Christine De Castro headshotChristine De Castro, Administrative Coordinator, The Village of Winston Park. Christine has been a team member at the Village of Winston Park for 7 and a half years. She is an ally for the 2SLGBTQIA+ community and is the Chair of Winston Park’s Pride Committee. In addition, Christine is also the Chair of the  Village Advisory Team and an active member of the Schlegel Advisory Team.



Supporting Gender and Sexual Fluidity in LTC

This session will focus on better supporting gender and sexual fluidity in long-term care. Building on long-term ethnographic research with lesbian, gay, bisexual, trans, and queer (LGBTQ) older adults living in long-term care homes, it amplifies resident perspectives and shares ethnographic insights about care practices and norms that constrain and facilitate fluid gender and sexual expressions in this care setting.

Celeste Pang HeadshotDr. Celeste Pang, Senior Research Officer, Egale Canada. Celeste Pang is a sociocultural and medical anthropologist. Celeste’s research focuses on questions of aging, disability, gender and sexuality, and care. Over the last ten years, she has led and collaborated on multiple projects that consider issues of access and equity in relation to health and aging, including work on long-term care, palliative care, end-of-life care, and intergenerational storytelling. Her doctoral dissertation, based in 16 months of ethnographic fieldwork, focused on the social dynamics and norms shaping the experiences of LGBTQ older adults living in long-term care homes. Celeste is currently a Senior Research Officer in the Research Department at Egale Canada.

Improving Access and Inclusion through the Universal Language of Dance

Developed by Baycrest and Canada’s National Ballet School (NBS), Sharing Dance Older Adults is an inclusive program developed to engage older adults in expressive dance activities. Sharing Dance Older Adults supports individuals regardless of health conditions by offering accessible dance opportunities focused on creative expression.

Emily Sitter, Therapeutic Recreationist, Jewish Home for the Aged, Baycrest. Emily Sitter received her Bachelor Degree in Therapeutic Recreation and Psychology minor from Brock University. As a Therapeutic Recreation Specialist, Emily has over five years of clinical experience in long-term, community, and post-acute care. Emily has recently returned to academia to simultaneously work and pursue a Masters of Health Administration (Community Care) program at the Ted Rogers School of Management at Ryerson University. As a Therapeutic Recreationist and allied health professional, Emily is motivated to further integrate arts-based programming into healthcare, identify barriers to accessing quality, client-centered care and contribute as an advocate and leader in a fully integrated care system for older adults.

DIERAC Impact: Leveraging Diverse Voices and Experiences to Enhance LTC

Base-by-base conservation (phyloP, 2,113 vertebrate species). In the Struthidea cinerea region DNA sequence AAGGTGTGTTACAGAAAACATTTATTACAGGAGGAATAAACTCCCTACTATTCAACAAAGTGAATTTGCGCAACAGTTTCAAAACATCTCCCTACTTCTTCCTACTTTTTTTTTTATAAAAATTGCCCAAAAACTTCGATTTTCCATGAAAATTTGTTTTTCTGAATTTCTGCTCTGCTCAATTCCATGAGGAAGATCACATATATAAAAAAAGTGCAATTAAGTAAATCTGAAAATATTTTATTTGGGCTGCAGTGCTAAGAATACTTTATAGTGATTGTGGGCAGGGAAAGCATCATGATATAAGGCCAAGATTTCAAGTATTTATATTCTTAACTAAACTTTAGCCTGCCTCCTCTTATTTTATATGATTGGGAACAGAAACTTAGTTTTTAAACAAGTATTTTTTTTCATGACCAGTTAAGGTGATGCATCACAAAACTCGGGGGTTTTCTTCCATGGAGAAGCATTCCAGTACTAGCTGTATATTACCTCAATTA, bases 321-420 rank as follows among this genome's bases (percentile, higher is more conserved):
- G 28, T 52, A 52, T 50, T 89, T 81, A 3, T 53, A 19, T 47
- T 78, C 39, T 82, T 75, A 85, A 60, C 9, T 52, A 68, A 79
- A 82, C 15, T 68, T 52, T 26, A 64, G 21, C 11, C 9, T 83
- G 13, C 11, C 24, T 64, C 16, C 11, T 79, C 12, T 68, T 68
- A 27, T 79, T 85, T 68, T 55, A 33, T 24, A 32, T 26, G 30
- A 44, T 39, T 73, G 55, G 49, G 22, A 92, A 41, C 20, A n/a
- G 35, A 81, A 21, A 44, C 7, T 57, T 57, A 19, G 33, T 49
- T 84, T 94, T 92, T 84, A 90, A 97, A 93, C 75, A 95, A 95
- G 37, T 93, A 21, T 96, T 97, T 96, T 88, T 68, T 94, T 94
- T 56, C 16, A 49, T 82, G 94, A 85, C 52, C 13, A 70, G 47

This session will highlight the benefits of continuous engagement with individuals living, working and caregiving in Long-Term Care. Team members from FCO will provide an overview on the role their Diversity, Inclusion and Equitable Representation Advisory Committee (DIERAC) has played in amplifying multifaceted lived experiences, informing organizational priorities and improving programming and service delivery.

Tiffany Fearon Headshot Tiffany Fearon, Policy and Research Manager, Family Councils Ontario. Tiffany is passionate about enhancing Long-Term Care through policy dialogue and community engagement to ensure Ontarians have equitable access to quality care. Tiffany holds an Honours B.A. from the University of Toronto in Gender Studies, Sociology and Criminology and obtained a Post Graduate Certificate with Honours in ADR from Humber College. Her most recent academic feat was the completion of a Public Policy & Administration certificate from the University of Guelph. Tiffany joined the FCO team in 2018 to head Client Services and transitioned into the Policy & Research Manager position in Fall 2021. Although her role has shifted, she will continue to lead the organization’s Diversity & Inclusion and Conflict Resolution portfolios.


Cathleen Edwards HeadshotsCathleen Edwards, Education Manager, Family Councils Ontario. Cathleen is dedicated to supporting families and championing for inclusion. She draws inspiration from her previous work as a Recreation Professional in Long-Term Care. Cathleen holds a BHK of Human Kinetics from the University of Windsor and an MA in Health & Physical Education from Brock University. At Brock University, she completed the Instructional Skills Workshop (ISW) and earned her Graduate Teaching Assistant Practicum Certificate from the Centre for Teaching, Learning and Educational Technology. She is an experienced instructor and professor, facilitating various courses in Physical Education, Recreation and Activation Coordination in Gerontology at Brock University, the University of Alberta, Seneca College and Durham College.